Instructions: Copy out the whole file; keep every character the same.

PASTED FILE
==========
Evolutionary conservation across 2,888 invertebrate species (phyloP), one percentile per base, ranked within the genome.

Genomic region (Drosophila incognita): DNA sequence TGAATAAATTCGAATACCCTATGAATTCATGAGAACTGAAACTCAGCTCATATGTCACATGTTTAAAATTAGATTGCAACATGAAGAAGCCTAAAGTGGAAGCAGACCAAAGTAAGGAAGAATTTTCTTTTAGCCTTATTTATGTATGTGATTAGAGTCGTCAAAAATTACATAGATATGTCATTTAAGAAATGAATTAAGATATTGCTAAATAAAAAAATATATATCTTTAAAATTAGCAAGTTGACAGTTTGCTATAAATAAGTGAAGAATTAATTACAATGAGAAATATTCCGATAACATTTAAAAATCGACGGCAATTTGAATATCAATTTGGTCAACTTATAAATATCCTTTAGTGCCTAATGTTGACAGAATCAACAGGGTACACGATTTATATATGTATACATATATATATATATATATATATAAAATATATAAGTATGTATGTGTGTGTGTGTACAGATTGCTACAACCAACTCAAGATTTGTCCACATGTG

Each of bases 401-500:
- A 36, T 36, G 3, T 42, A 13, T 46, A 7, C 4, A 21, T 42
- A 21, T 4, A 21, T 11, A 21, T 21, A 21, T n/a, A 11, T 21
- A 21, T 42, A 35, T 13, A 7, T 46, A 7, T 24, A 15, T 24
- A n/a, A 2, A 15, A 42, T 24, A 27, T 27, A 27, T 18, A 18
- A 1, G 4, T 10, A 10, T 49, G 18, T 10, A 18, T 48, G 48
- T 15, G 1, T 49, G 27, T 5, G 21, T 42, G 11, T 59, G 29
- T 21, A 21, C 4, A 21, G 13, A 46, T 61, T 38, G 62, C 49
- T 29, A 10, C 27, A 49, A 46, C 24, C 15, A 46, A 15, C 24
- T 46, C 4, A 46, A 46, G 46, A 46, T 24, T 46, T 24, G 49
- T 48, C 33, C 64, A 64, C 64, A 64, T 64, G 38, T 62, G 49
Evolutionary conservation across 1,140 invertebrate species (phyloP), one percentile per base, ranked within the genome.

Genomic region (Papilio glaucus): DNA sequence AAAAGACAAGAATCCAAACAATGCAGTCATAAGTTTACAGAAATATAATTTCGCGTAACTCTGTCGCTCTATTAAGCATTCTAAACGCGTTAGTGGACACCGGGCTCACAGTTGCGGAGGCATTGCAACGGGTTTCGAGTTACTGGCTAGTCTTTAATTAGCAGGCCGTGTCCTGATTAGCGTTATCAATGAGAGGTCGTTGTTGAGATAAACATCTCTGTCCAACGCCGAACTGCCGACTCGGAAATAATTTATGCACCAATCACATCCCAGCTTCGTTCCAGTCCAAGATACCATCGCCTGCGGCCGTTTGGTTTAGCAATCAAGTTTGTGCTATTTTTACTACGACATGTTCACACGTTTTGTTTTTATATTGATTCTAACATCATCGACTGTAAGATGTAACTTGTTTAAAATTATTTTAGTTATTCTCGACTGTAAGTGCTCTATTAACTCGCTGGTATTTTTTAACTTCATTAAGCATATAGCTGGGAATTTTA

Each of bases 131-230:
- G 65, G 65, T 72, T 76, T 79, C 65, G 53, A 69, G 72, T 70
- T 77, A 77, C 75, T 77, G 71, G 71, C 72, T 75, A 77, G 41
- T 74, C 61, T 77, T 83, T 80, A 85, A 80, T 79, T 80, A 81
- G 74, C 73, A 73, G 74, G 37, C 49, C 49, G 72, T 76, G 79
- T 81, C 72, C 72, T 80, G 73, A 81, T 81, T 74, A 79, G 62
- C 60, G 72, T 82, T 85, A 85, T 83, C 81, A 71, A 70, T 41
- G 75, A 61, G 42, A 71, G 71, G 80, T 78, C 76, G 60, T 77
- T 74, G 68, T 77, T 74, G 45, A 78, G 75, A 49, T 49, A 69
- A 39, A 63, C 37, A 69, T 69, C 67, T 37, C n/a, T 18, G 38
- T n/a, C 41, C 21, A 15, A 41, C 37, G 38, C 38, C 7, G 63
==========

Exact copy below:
Evolutionary conservation across 2,888 invertebrate species (phyloP), one percentile per base, ranked within the genome.

Genomic region (Drosophila incognita): DNA sequence TGAATAAATTCGAATACCCTATGAATTCATGAGAACTGAAACTCAGCTCATATGTCACATGTTTAAAATTAGATTGCAACATGAAGAAGCCTAAAGTGGAAGCAGACCAAAGTAAGGAAGAATTTTCTTTTAGCCTTATTTATGTATGTGATTAGAGTCGTCAAAAATTACATAGATATGTCATTTAAGAAATGAATTAAGATATTGCTAAATAAAAAAATATATATCTTTAAAATTAGCAAGTTGACAGTTTGCTATAAATAAGTGAAGAATTAATTACAATGAGAAATATTCCGATAACATTTAAAAATCGACGGCAATTTGAATATCAATTTGGTCAACTTATAAATATCCTTTAGTGCCTAATGTTGACAGAATCAACAGGGTACACGATTTATATATGTATACATATATATATATATATATATATAAAATATATAAGTATGTATGTGTGTGTGTGTACAGATTGCTACAACCAACTCAAGATTTGTCCACATGTG

Each of bases 401-500:
- A 36, T 36, G 3, T 42, A 13, T 46, A 7, C 4, A 21, T 42
- A 21, T 4, A 21, T 11, A 21, T 21, A 21, T n/a, A 11, T 21
- A 21, T 42, A 35, T 13, A 7, T 46, A 7, T 24, A 15, T 24
- A n/a, A 2, A 15, A 42, T 24, A 27, T 27, A 27, T 18, A 18
- A 1, G 4, T 10, A 10, T 49, G 18, T 10, A 18, T 48, G 48
- T 15, G 1, T 49, G 27, T 5, G 21, T 42, G 11, T 59, G 29
- T 21, A 21, C 4, A 21, G 13, A 46, T 61, T 38, G 62, C 49
- T 29, A 10, C 27, A 49, A 46, C 24, C 15, A 46, A 15, C 24
- T 46, C 4, A 46, A 46, G 46, A 46, T 24, T 46, T 24, G 49
- T 48, C 33, C 64, A 64, C 64, A 64, T 64, G 38, T 62, G 49
Evolutionary conservation across 1,140 invertebrate species (phyloP), one percentile per base, ranked within the genome.

Genomic region (Papilio glaucus): DNA sequence AAAAGACAAGAATCCAAACAATGCAGTCATAAGTTTACAGAAATATAATTTCGCGTAACTCTGTCGCTCTATTAAGCATTCTAAACGCGTTAGTGGACACCGGGCTCACAGTTGCGGAGGCATTGCAACGGGTTTCGAGTTACTGGCTAGTCTTTAATTAGCAGGCCGTGTCCTGATTAGCGTTATCAATGAGAGGTCGTTGTTGAGATAAACATCTCTGTCCAACGCCGAACTGCCGACTCGGAAATAATTTATGCACCAATCACATCCCAGCTTCGTTCCAGTCCAAGATACCATCGCCTGCGGCCGTTTGGTTTAGCAATCAAGTTTGTGCTATTTTTACTACGACATGTTCACACGTTTTGTTTTTATATTGATTCTAACATCATCGACTGTAAGATGTAACTTGTTTAAAATTATTTTAGTTATTCTCGACTGTAAGTGCTCTATTAACTCGCTGGTATTTTTTAACTTCATTAAGCATATAGCTGGGAATTTTA

Each of bases 131-230:
- G 65, G 65, T 72, T 76, T 79, C 65, G 53, A 69, G 72, T 70
- T 77, A 77, C 75, T 77, G 71, G 71, C 72, T 75, A 77, G 41
- T 74, C 61, T 77, T 83, T 80, A 85, A 80, T 79, T 80, A 81
- G 74, C 73, A 73, G 74, G 37, C 49, C 49, G 72, T 76, G 79
- T 81, C 72, C 72, T 80, G 73, A 81, T 81, T 74, A 79, G 62
- C 60, G 72, T 82, T 85, A 85, T 83, C 81, A 71, A 70, T 41
- G 75, A 61, G 42, A 71, G 71, G 80, T 78, C 76, G 60, T 77
- T 74, G 68, T 77, T 74, G 45, A 78, G 75, A 49, T 49, A 69
- A 39, A 63, C 37, A 69, T 69, C 67, T 37, C n/a, T 18, G 38
- T n/a, C 41, C 21, A 15, A 41, C 37, G 38, C 38, C 7, G 63